Tag Archives: Computer Vision

Improving Computer Vision with Two AI Processors

Computer vision is becoming a necessity in IoT and automotive applications. Engineers are trying for the next level in computer vision with two AI processors. They hope that two AI processors will help to make computer vision not only more efficient but also more functional.

One of the fastest-growing applications of artificial intelligence, computer vision is jostling for attention between prestigious fields like robotics and autonomous vehicles. In comparison to other artificial intelligence applications, computer vision has to rely more on the underlying hardware, where the underlying imaging systems and processing units overshadow the software performance.

Therefore, engineers are focusing on cutting-edge technology and state-of-the-art developments for the best vision hardware. Two companies, Intuitive and Syntiant, are now making headlines by supporting this move.

Israeli company, Intuitive, recently announced that its NU4000 edge Artificial Intelligence processor will be used by Fukushin Electronics in their new electric cart, POLCAR. The processor will allow the cart to have an integrated obstacle detection unit.

Requiring top performance and power efficiency when operating a sophisticated object detection unit in a battery-powered vehicle like an electric cart made Fukushin use the NU4000. The edge AI processor from Intuitive is a multicore System on a Chip or SoC that can support several on-chip applications. These include computer vision, simultaneous localization and mapping or SLAM, and 3d depth-sensing.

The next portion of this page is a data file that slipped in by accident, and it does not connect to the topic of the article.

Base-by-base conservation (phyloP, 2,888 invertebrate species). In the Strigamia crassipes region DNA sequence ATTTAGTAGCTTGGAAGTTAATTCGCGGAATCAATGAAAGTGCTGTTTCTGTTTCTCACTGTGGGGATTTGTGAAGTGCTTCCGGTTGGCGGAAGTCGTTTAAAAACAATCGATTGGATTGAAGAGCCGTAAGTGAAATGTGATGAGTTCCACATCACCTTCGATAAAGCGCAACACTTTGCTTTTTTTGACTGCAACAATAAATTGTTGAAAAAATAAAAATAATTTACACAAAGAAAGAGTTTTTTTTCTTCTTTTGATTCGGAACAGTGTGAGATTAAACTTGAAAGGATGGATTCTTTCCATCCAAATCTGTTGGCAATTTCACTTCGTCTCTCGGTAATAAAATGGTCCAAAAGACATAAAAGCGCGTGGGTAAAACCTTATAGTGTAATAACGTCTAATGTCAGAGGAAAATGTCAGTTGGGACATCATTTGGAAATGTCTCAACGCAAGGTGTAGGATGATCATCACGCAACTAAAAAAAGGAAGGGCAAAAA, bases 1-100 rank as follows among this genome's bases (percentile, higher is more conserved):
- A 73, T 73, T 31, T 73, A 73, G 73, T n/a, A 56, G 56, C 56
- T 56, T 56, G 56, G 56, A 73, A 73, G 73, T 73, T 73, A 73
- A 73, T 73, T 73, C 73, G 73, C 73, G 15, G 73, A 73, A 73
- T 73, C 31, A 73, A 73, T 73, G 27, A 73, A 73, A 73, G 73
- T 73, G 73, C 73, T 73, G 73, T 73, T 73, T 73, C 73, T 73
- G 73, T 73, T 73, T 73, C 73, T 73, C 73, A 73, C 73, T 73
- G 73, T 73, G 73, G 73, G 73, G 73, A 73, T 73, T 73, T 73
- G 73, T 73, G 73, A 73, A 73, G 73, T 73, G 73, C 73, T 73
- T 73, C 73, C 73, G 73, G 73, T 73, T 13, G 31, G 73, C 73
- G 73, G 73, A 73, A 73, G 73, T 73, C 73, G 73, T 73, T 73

The NU4000 achieves these feats by integrating three Vector Cores that together provide 500 COPS. There is also a dedicated CNN processor offering three CPUs, 2 TOPS, a dedicated SLAM engine, and a dedicated depth processing engine. Intuitive has built this chip with a 12nm process, and it can connect up to two displays and six cameras with an LPDDR4 interface.

With a small form factor and low power consumption, the NU4000 is a powerful processor providing several key features that could make the obstacle detection unit a special application for Fukushin’s POLCAR.

California-based Syntiant was in the news with their Neural Decision Processor, the new NDP200. Syntiant has designed this processor for applications using ultra-low-power, especially useful for deep learning. With a copyrighted Syntiant core as its core architecture, it has an embedded processor, the ARM Cortex-M0. With this combination, the NDP200 achieves operating speeds up to 100 MHz.

Meant for running deep neural networks like RNNs and CNNs, Syntiant has optimized the NDP200, especially for power efficiency. Deep neural networks are necessary for computer vision applications.

Syntiant claims NDP200 performs vision processing at high inference accuracies. It does this while keeping the power consumption below 1 mW. Judging its performance, the chip could reach an inference acceleration of more than 6.4 GOP per second, while supporting more than 7 million parameters. This makes the NDP200 suitable for edge computing of larger networks.

Syntiant expects its chip will be suitable for battery-powered vision applications, such as security cameras and doorbells. In fact, the combination of the chip’s capability to run deep neural networks and power efficiency can allow it to take the next evolutionary step towards creating a better processor for computer vision applications.